Single-push vs. Broadcast-push

Nodes in an Intel® Threading Building Blocks (Intel® TBB) flow graph communicate by pushing and pulling messages. Two policies for pushing messages are used, depending on the type of the node:

  • single-push: No matter how many successors to the node exist and are able to accept a message, each message will be only sent to one successor.
  • broadcast-push: A message will be pushed to every successor which is connected to the node by an edge in push mode, and which accepts the message.

The following code demonstrates this difference:

using namespace tbb::flow;

tbb::atomic<size_t> g_cnt;

struct fn_body1 {
    tbb::atomic<size_t> &body_cnt;
    fn_body1(tbb::atomic<size_t> &b_cnt) : body_cnt(b_cnt) {}
    continue_msg operator()( continue_msg /*dont_care*/) {
        ++g_cnt;
        ++body_cnt;
        return continue_msg();
    }
};

void run_example1() {  // example for Flow_Graph_Single_Vs_Broadcast.xml
    graph g;
    tbb::atomic<size_t> b1;  // local counts
    tbb::atomic<size_t> b2;  // for each function _node body
    tbb::atomic<size_t> b3;  //
    function_node<continue_msg> f1(g,serial,fn_body1(b1));
    function_node<continue_msg> f2(g,serial,fn_body1(b2));
    function_node<continue_msg> f3(g,serial,fn_body1(b3));
    buffer_node<continue_msg> buf1(g);
    //
    // single-push policy
    //
    g_cnt = b1 = b2 = b3 = 0;
    make_edge(buf1,f1);
    make_edge(buf1,f2);
    make_edge(buf1,f3);
    buf1.try_put(continue_msg());
    buf1.try_put(continue_msg());
    buf1.try_put(continue_msg());
    g.wait_for_all();
    printf( "after single-push test, g_cnt == %d, b1==%d, b2==%d, b3==%d\n", (int)g_cnt, (int)b1, (int)b2, (int)b3);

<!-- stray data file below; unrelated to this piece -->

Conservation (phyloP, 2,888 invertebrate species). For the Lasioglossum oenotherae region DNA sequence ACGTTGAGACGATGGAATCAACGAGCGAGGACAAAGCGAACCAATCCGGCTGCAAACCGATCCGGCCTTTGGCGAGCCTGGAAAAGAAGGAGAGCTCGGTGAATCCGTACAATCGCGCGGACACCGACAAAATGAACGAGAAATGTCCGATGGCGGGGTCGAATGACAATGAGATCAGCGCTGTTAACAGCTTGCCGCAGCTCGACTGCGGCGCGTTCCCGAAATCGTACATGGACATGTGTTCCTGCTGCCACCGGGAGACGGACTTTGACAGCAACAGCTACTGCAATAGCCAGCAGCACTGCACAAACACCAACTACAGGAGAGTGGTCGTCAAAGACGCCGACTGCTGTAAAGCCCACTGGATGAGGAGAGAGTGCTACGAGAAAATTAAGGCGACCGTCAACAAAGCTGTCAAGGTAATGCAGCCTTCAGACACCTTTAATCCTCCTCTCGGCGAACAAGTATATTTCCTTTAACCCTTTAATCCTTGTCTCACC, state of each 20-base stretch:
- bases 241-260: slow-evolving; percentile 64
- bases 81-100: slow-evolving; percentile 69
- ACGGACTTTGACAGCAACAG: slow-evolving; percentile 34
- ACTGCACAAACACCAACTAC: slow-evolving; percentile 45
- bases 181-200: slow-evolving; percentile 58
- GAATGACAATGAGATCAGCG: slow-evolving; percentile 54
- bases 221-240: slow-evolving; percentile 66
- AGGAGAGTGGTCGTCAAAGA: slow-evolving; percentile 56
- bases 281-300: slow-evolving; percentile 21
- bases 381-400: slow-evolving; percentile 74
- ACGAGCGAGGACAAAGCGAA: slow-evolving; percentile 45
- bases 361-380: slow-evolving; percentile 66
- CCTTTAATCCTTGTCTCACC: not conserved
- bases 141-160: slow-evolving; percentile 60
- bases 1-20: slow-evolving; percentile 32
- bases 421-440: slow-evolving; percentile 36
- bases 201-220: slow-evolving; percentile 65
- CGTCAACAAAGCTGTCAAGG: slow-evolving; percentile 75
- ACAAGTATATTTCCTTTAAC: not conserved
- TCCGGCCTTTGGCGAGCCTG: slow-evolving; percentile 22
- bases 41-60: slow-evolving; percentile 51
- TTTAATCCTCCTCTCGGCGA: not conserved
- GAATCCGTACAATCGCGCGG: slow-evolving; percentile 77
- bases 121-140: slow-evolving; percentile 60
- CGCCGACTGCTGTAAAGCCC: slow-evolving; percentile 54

remove_edge(buf1,f1);
    remove_edge(buf1,f2);
    remove_edge(buf1,f3);
    //
    // broadcast-push policy
    //
    broadcast_node<continue_msg> bn(g);
    g_cnt = b1 = b2 = b3 = 0;
    make_edge(bn,f1);
    make_edge(bn,f2);
    make_edge(bn,f3);
    bn.try_put(continue_msg());
    bn.try_put(continue_msg());
    bn.try_put(continue_msg());
    g.wait_for_all();
    printf( "after broadcast-push test, g_cnt == %d, b1==%d, b2==%d, b3==%d\n", (int)g_cnt, (int)b1, (int)b2, (int)b3);
}

The output of this code is

after single-push test, g_cnt == 3, b1==3, b2==0, b3==0
after broadcast-push test, g_cnt == 9, b1==3, b2==3, b3==3

The single-push test uses a buffer_node, which has a "single-push" policy for forwarding messages. Putting three messages to the buffer_node results in three messages being pushed. Notice also only the first function_node is sent to; in general there is no policy for which node is pushed to if more than one successor can accept.

The broadcast-push test uses a broadcast_node, which will push any message it receives to all accepting successors. Putting three messages to the broadcast_node results in a total of nine messages pushed to the function_nodes.

Only nodes designed to buffer (hold and forward received messages) have a "single-push" policy; all other nodes have a "broadcast-push" policy. Please see the Sending to One or Multiple Successors section of Flow Graph Tips and Tricks, and Fowarding, Buffering and Reception Policy in the Flow Graph section of the Reference for more information.

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